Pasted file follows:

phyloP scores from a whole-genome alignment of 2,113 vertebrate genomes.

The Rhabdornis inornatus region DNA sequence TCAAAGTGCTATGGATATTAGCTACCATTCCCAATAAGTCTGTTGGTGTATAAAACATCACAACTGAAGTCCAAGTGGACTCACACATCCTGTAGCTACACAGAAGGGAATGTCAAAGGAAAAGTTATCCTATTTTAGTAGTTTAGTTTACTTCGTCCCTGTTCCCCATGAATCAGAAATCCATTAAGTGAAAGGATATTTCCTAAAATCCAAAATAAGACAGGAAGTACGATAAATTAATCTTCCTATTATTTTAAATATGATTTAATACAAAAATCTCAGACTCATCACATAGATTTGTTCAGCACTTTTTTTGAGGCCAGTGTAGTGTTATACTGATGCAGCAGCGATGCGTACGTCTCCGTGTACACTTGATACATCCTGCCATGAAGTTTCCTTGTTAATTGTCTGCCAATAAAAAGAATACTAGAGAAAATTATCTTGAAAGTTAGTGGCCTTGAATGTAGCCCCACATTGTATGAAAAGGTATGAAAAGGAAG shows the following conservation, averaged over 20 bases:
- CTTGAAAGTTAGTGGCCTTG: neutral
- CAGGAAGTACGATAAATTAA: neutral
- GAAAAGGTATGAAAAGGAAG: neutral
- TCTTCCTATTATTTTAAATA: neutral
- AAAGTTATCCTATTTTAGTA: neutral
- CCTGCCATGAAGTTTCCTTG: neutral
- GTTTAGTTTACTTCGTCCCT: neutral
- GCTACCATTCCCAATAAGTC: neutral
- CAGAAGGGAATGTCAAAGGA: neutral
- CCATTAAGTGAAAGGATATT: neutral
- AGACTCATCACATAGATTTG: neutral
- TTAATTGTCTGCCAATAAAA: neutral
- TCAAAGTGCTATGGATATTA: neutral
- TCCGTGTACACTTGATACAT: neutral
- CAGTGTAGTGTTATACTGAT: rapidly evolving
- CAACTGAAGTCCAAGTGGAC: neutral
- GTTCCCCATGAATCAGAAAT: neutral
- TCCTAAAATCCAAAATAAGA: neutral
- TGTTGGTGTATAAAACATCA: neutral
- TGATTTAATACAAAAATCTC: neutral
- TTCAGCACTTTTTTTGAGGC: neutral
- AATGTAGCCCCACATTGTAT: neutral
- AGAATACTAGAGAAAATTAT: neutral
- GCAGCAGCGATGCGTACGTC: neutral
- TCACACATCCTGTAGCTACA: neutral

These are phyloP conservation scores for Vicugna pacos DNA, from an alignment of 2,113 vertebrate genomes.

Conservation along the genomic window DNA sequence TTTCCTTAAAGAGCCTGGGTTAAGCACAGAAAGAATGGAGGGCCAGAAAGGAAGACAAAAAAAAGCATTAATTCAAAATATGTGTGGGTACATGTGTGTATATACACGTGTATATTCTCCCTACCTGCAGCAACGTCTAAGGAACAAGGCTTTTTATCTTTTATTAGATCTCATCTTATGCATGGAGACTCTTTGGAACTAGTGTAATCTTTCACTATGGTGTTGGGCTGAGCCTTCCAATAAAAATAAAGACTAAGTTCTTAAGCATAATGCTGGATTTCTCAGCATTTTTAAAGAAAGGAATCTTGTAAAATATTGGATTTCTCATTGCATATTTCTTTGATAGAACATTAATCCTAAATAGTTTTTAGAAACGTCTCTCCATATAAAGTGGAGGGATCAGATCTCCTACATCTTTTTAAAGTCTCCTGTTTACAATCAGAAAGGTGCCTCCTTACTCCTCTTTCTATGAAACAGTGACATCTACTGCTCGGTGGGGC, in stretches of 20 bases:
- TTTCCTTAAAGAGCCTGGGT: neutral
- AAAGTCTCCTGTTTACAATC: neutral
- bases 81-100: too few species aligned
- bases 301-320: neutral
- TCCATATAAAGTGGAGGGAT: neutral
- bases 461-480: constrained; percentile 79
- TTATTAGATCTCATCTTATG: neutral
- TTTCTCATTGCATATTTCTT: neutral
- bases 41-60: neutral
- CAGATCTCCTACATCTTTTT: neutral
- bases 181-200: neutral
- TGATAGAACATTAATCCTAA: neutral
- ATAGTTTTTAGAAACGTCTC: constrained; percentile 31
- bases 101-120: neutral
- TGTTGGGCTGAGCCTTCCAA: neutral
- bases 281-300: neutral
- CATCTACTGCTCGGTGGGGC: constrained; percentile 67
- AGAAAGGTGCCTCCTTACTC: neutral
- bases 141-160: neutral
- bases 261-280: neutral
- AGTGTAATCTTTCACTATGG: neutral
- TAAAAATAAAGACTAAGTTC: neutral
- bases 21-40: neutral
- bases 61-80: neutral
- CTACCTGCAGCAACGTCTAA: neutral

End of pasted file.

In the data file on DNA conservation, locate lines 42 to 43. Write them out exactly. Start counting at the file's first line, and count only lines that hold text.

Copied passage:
- ATAGTTTTTAGAAACGTCTC: constrained; percentile 31
- bases 101-120: neutral